Bay Medical Center

Shirley Goodman, RN, BSN and Dana Rushing, RN
Shirley Goodman, RN, BSN and Dana Rushing, RN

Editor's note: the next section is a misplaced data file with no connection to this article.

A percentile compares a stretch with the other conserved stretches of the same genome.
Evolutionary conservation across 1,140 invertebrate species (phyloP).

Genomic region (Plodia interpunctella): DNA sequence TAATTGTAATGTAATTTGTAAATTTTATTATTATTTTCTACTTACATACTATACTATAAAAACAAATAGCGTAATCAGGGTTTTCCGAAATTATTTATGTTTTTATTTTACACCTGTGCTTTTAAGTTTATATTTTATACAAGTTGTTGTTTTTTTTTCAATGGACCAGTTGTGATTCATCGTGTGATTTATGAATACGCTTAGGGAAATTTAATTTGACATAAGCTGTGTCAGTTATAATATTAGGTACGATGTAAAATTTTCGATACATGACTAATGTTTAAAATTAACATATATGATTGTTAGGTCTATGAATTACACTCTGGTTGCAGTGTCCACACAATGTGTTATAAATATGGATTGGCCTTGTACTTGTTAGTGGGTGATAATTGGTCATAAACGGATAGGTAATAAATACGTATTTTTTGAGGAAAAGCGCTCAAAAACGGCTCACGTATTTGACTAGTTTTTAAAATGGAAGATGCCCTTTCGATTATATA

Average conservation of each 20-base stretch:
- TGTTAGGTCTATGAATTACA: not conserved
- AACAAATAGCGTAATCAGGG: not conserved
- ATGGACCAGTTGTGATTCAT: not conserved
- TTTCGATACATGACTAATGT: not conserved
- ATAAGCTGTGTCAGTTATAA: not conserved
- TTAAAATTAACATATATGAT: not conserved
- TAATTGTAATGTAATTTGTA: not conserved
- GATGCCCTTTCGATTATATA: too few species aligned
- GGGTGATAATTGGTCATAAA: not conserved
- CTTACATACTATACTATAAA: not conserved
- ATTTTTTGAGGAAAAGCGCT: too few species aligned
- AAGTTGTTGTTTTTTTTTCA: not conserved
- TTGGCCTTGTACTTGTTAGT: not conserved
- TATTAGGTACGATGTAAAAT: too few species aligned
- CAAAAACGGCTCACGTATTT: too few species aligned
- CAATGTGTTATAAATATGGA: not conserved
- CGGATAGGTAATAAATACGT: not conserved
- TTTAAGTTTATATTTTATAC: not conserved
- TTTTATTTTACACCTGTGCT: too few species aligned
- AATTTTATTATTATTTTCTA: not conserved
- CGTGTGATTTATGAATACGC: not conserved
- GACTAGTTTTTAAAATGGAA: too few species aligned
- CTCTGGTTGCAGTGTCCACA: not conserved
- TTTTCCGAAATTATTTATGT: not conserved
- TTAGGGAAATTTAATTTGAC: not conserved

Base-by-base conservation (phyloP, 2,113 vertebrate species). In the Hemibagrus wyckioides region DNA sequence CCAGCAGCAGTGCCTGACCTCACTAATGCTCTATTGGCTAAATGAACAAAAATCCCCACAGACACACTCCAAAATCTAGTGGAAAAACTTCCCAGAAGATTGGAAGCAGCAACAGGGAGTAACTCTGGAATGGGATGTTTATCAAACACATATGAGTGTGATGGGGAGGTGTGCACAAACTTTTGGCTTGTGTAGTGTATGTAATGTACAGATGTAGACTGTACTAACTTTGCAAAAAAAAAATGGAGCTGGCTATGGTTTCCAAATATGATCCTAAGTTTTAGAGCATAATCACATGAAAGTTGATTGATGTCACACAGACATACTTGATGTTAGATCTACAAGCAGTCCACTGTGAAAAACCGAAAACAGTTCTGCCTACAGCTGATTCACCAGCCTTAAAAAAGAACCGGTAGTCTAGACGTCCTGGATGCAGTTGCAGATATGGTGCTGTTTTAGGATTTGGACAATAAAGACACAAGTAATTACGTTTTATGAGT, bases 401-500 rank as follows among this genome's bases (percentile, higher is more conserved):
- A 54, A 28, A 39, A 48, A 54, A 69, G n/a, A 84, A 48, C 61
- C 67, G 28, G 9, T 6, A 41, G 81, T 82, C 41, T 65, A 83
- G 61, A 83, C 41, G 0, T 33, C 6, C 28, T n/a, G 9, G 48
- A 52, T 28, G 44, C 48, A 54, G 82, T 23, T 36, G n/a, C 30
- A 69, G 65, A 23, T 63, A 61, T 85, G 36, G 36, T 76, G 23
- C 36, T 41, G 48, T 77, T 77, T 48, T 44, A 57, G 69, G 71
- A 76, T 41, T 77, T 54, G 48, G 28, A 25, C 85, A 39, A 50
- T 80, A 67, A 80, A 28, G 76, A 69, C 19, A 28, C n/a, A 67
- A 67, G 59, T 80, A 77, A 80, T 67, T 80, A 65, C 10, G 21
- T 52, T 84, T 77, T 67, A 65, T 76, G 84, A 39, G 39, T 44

What is the size of your EP lab facility and number of staff members? What is the mix of credentials at your lab? Currently, we have 5 staff members consisting of 2 nurses and 3 radiology technologists. We are part of a large cath lab consisting of 5 procedure rooms. All 15 RNs in the lab rotate through and circulate during EP cases. When was the EP lab started at your institution? Our lab first started doing EP studies in 1998, when Dr. Joey Trantham came to Bay Medical Center. Dr. Hari Baddigam came in 2002, and both cardiologists are board-certified in Electrophysiology. What types of procedures are performed at your facility? We do a number of invasive procedures, including: AV atrial flutter ablations, A/V nodal ablations, VT studies with subsequent ICD placement, transeptal ablations, EPS with arrhythmia induction, A/V, biventricular and single-chamber pacemaker insertions, and non-invasive tilt table studies. Approximately how many are performed each week? What complications do you find during these procedures? We do approximately 3-4 ablations per week, on average. Thankfully, we have not experienced many complications only one in the last year, which was a cardiac tamponade. Who manages your EP lab? Shirley Goodman, RN, BSN is our Direct Supervisor, with Dennis Holloway, BA, CVT, as our Department Director. Together they manage the EP lab as well as the cardiac cath lab. Is the EP lab separate from the cath lab? How long has this been? Are employees cross-trained? No, the EP lab is not separate from the cath lab. Out of 40 employees in our cath lab, we have 5 dedicated personnel who run the EP studies; however, all of our nurses are trained to circulate EP cases. Do you have cross training inside the EP lab? What are the regulations in your state? We have an exceptional staff who have learned EP studies. We have 3 RTs: Adrian Warren, Tim Powell and Walt Baltrym, and 2 RNs: Linda Hood and Dana Rushing, who are trained and cross-trained to operate the stimulator, mapping, LocaLisa, and ablation equipment. There are 13 other RNs who can circulate as they give the necessary medications to the patients. What are some of the new equipment, devices, and products introduced at your lab lately? How has this changed the way you perform those procedures? LocaLisa and 8 mm tip ablation catheters have been introduced, with the 8 mm catheter allowing for less exposure time to x-rays by the staff. Who handles your procedure scheduling? Do you use a particular software? How do you handle physician timeliness? We have a central scheduling department. The doctor s office or secretary from the inpatient side calls Central Scheduling to schedule a day and time for the particular procedure. Tempus is the software we currently use. The physicians know ahead of time when their procedure is scheduled. Most of the time, they have other procedures scheduled on the same day in the lab, which makes it easy to coordinate their timeliness. How is inventory managed at your EP lab? Who handles the purchasing of equipment and supplies? Inventory is handled through Pyxis and Central Supply. We have a full-time inventory tech who stocks and orders according to our Par and Reorder levels in Pyxis. We also maintain a visual inspection of our inventory. Has your EP lab recently expanded in size and patient volume, or will it be in the near future? EP procedures have increased from fiscal year 2004 to 2005 by 10%. This last year, we performed over 280 EP studies and over 800 implants. How has managed care affected your EP lab and the care it provides patients? Clinical practices and services we provide to our patients is exceptional. We take pride in our service and outstanding care. What measures has your EP lab implemented in order to cut or contain costs? In addition, in what ways have you improved efficiencies in patient throughput? We currently reprocess our diagnostic EP catheters and use as little disposable equipment as possible. Due to our own Value Analysis Team, who looks at best pricing and products, we developed a special disposable procedure tray that was a cost savings over a 12-month period of $44,000. We also negotiated on pricing of EP catheters that will equal a savings of $23,000 annually. Does your EP lab compete for patients? Has your institution formed an alliance with others in the area? There is no direct competition in our area. We have patients from all over the panhandle area of Florida who come to Bay Medical Center. What procedures do you perform on an outpatient basis? Currently, tilt table procedures and electrophysiology studies without ablation are done on an outpatient basis. How are new employees oriented and trained at your facility? New employees are placed with a preceptor for 90 days. During that time, they gradually learn all procedures, and protocols and are reevaluated weekly. What types of continuing education opportunities are provided to staff members? We send our staff to as many conferences and seminars as possible. Representatives from our vendor companies do inservices as needed. How is staff competency evaluated? We have yearly (annual) competencies that we go through that are department specific. However, at present, the EP staff is continually training and learning from each other, as well as from the physicians. How do you handle vendor visits to your department? All vendors must check in with the purchasing department before coming to the cath lab. Competitive vendors may not come on the same day, and all must have physician permission to enter the procedure room. Does your lab utilize any alternative therapies? No, we do not. Please describe one of the more interesting or bizarre cases that have come through your EP lab. We recently had a patient who was diagnosed with SA nodal reentry tachycardia. How does your lab handle call time for staff members? How often is each staff member on call? How frequently do they have to come in, on average? Is there a particular mix of credentials needed for each call team? The EP staff is cross-trained in all cath lab procedures; therefore, they can take call with the rest of the CVL staff. We take call on average 3-4 weekdays during the month and only 1 weekend a month. On average, we are called in about every third day. We usually stay and finish all cases and help each other so the call staff doesn t have to stay late. Our call teams consist of four people: generally two techs and two nurses, unless the nurse has been cross-trained to scrub. Then there can be three nurses and one tech, or even four nurses. Does your lab use a third party for reprocessing? Yes, we do. We reprocess several of the EP catheters that generate a big savings. Do you perform only adult EP procedures or do you also do pediatric cases? Is there cross training for pediatric cases? We only perform adult EP procedures. What trends do you see emerging in the practice of electrophysiology? As companies compete for business with newer and better products, there is a trend toward longevity in generation life, as well as therapies that can be delivered by a device and the amount of arrhythmias the device can recognize. With the current implants of biventricular devices, we are seeing more implants of these devices and fewer restrictions by insurance companies on coverage of these implants. Does you lab undergo a JCAHO inspection? Yes. We are due for re-accreditation in November 2005. Does your lab provide any educational or support programs for patients who may have additional questions or those who may be interested in support groups? No, we do not. Give an example of a difficult problem or challenge your lab has faced. How it was addressed? Our EP cardiologists would love to have a dedicated EP room with dedicated EP staff. We are working with administration and Six Sigma team in potentially achieving this goal. Our present EP personnel are cross-trained to perform all other procedures in the lab and take call with the rest of the staff. We share responsibilities in our lab and have a great team. Describe your city or general regional area. How does it differ from the rest of the U.S.? Our area is a mixture of young adults to retirees. During the summer, we see many tourists and young people, while during the winter we see the Snowbirds (visitors from up north and Canada). The population tends to be rural with a booming population ever closer to the city locations. The biggest income provider for the city and county is the tourist industry. We have an Air Force base, Navy base, and other military facilities within a 100-mile radius. The housing market has recently experienced a 40-60% increase in property values. Bay County has been marked as one of the fastest growing counties in the US. Panama City Beach is listed in the top 10 of the World s Most Beautiful Beaches. Please tell our readers what you consider unique or innovative about your EP lab and its staff? I believe you could question any of our staff and the answer would be how well we work together as a team. We work long and hard hours to take care of all of our patients, and the day is done when the last patient procedure is completed. We find humor in every day, and everyone enjoys their job and is proud to be a part of our team. The entire cath lab, including EP, Recovery and Ancillary staff total 42. We are proud of the fact that we currently have a 100% retention rate. The most recent "Employee Satisfaction Survey" this year was 91% in employee satisfaction.